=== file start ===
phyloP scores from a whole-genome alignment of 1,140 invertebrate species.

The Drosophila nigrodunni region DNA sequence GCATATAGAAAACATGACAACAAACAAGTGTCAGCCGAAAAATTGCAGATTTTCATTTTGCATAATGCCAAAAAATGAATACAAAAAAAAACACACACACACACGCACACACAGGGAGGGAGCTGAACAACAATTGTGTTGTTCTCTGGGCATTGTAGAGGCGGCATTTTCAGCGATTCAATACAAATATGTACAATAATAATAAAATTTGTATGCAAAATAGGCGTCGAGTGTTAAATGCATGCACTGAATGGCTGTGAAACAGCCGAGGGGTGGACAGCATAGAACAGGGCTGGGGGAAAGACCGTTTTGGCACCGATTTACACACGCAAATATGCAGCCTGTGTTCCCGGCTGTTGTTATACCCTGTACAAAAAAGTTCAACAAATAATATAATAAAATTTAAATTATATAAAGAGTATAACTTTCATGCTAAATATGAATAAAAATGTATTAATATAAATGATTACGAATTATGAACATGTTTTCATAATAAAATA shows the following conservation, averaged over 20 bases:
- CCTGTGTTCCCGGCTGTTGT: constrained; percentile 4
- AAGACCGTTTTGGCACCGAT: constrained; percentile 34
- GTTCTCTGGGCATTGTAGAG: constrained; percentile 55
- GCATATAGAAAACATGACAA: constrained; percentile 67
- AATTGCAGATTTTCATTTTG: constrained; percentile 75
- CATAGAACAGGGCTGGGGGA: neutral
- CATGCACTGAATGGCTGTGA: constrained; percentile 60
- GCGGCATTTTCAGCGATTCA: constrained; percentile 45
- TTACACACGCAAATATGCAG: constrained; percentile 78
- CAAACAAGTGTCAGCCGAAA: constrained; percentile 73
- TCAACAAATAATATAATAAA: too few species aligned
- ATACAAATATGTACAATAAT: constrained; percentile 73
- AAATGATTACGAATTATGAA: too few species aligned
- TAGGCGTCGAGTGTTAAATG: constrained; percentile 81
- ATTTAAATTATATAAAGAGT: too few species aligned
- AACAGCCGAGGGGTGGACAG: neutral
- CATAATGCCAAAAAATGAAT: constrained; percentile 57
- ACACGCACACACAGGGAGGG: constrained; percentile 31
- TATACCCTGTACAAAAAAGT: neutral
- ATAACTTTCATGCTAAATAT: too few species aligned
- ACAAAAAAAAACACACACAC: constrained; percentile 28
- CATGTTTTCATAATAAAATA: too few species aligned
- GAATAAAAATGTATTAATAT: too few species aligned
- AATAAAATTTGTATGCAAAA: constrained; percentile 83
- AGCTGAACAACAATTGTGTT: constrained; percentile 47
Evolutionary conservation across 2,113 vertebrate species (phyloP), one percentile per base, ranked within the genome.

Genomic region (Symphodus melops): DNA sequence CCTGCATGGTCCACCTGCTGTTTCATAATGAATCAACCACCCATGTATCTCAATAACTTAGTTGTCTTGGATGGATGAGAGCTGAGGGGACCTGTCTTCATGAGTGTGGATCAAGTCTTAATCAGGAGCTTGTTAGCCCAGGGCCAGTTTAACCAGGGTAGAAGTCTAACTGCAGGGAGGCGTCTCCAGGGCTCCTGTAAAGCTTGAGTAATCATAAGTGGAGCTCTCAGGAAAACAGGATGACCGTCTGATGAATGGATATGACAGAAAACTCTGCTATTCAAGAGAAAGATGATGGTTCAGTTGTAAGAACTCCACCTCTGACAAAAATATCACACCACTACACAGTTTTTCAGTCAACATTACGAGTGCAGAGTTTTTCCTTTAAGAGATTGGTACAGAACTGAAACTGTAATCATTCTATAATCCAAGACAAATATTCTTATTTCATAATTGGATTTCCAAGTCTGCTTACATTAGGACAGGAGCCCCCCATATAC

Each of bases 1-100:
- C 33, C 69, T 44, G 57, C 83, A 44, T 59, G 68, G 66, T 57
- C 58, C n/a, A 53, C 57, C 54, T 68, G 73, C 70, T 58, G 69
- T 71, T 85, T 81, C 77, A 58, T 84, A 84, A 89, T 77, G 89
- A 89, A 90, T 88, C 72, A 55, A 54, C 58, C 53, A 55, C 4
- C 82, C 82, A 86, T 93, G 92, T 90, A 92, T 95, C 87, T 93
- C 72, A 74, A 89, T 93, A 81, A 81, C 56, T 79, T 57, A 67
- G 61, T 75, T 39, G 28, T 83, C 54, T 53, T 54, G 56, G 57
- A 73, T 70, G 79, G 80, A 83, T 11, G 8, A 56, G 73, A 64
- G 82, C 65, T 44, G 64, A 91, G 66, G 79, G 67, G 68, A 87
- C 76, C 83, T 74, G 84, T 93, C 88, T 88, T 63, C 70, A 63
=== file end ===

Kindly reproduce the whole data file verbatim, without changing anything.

phyloP scores from a whole-genome alignment of 1,140 invertebrate species.

The Drosophila nigrodunni region DNA sequence GCATATAGAAAACATGACAACAAACAAGTGTCAGCCGAAAAATTGCAGATTTTCATTTTGCATAATGCCAAAAAATGAATACAAAAAAAAACACACACACACACGCACACACAGGGAGGGAGCTGAACAACAATTGTGTTGTTCTCTGGGCATTGTAGAGGCGGCATTTTCAGCGATTCAATACAAATATGTACAATAATAATAAAATTTGTATGCAAAATAGGCGTCGAGTGTTAAATGCATGCACTGAATGGCTGTGAAACAGCCGAGGGGTGGACAGCATAGAACAGGGCTGGGGGAAAGACCGTTTTGGCACCGATTTACACACGCAAATATGCAGCCTGTGTTCCCGGCTGTTGTTATACCCTGTACAAAAAAGTTCAACAAATAATATAATAAAATTTAAATTATATAAAGAGTATAACTTTCATGCTAAATATGAATAAAAATGTATTAATATAAATGATTACGAATTATGAACATGTTTTCATAATAAAATA shows the following conservation, averaged over 20 bases:
- CCTGTGTTCCCGGCTGTTGT: constrained; percentile 4
- AAGACCGTTTTGGCACCGAT: constrained; percentile 34
- GTTCTCTGGGCATTGTAGAG: constrained; percentile 55
- GCATATAGAAAACATGACAA: constrained; percentile 67
- AATTGCAGATTTTCATTTTG: constrained; percentile 75
- CATAGAACAGGGCTGGGGGA: neutral
- CATGCACTGAATGGCTGTGA: constrained; percentile 60
- GCGGCATTTTCAGCGATTCA: constrained; percentile 45
- TTACACACGCAAATATGCAG: constrained; percentile 78
- CAAACAAGTGTCAGCCGAAA: constrained; percentile 73
- TCAACAAATAATATAATAAA: too few species aligned
- ATACAAATATGTACAATAAT: constrained; percentile 73
- AAATGATTACGAATTATGAA: too few species aligned
- TAGGCGTCGAGTGTTAAATG: constrained; percentile 81
- ATTTAAATTATATAAAGAGT: too few species aligned
- AACAGCCGAGGGGTGGACAG: neutral
- CATAATGCCAAAAAATGAAT: constrained; percentile 57
- ACACGCACACACAGGGAGGG: constrained; percentile 31
- TATACCCTGTACAAAAAAGT: neutral
- ATAACTTTCATGCTAAATAT: too few species aligned
- ACAAAAAAAAACACACACAC: constrained; percentile 28
- CATGTTTTCATAATAAAATA: too few species aligned
- GAATAAAAATGTATTAATAT: too few species aligned
- AATAAAATTTGTATGCAAAA: constrained; percentile 83
- AGCTGAACAACAATTGTGTT: constrained; percentile 47
Evolutionary conservation across 2,113 vertebrate species (phyloP), one percentile per base, ranked within the genome.

Genomic region (Symphodus melops): DNA sequence CCTGCATGGTCCACCTGCTGTTTCATAATGAATCAACCACCCATGTATCTCAATAACTTAGTTGTCTTGGATGGATGAGAGCTGAGGGGACCTGTCTTCATGAGTGTGGATCAAGTCTTAATCAGGAGCTTGTTAGCCCAGGGCCAGTTTAACCAGGGTAGAAGTCTAACTGCAGGGAGGCGTCTCCAGGGCTCCTGTAAAGCTTGAGTAATCATAAGTGGAGCTCTCAGGAAAACAGGATGACCGTCTGATGAATGGATATGACAGAAAACTCTGCTATTCAAGAGAAAGATGATGGTTCAGTTGTAAGAACTCCACCTCTGACAAAAATATCACACCACTACACAGTTTTTCAGTCAACATTACGAGTGCAGAGTTTTTCCTTTAAGAGATTGGTACAGAACTGAAACTGTAATCATTCTATAATCCAAGACAAATATTCTTATTTCATAATTGGATTTCCAAGTCTGCTTACATTAGGACAGGAGCCCCCCATATAC

Each of bases 1-100:
- C 33, C 69, T 44, G 57, C 83, A 44, T 59, G 68, G 66, T 57
- C 58, C n/a, A 53, C 57, C 54, T 68, G 73, C 70, T 58, G 69
- T 71, T 85, T 81, C 77, A 58, T 84, A 84, A 89, T 77, G 89
- A 89, A 90, T 88, C 72, A 55, A 54, C 58, C 53, A 55, C 4
- C 82, C 82, A 86, T 93, G 92, T 90, A 92, T 95, C 87, T 93
- C 72, A 74, A 89, T 93, A 81, A 81, C 56, T 79, T 57, A 67
- G 61, T 75, T 39, G 28, T 83, C 54, T 53, T 54, G 56, G 57
- A 73, T 70, G 79, G 80, A 83, T 11, G 8, A 56, G 73, A 64
- G 82, C 65, T 44, G 64, A 91, G 66, G 79, G 67, G 68, A 87
- C 76, C 83, T 74, G 84, T 93, C 88, T 88, T 63, C 70, A 63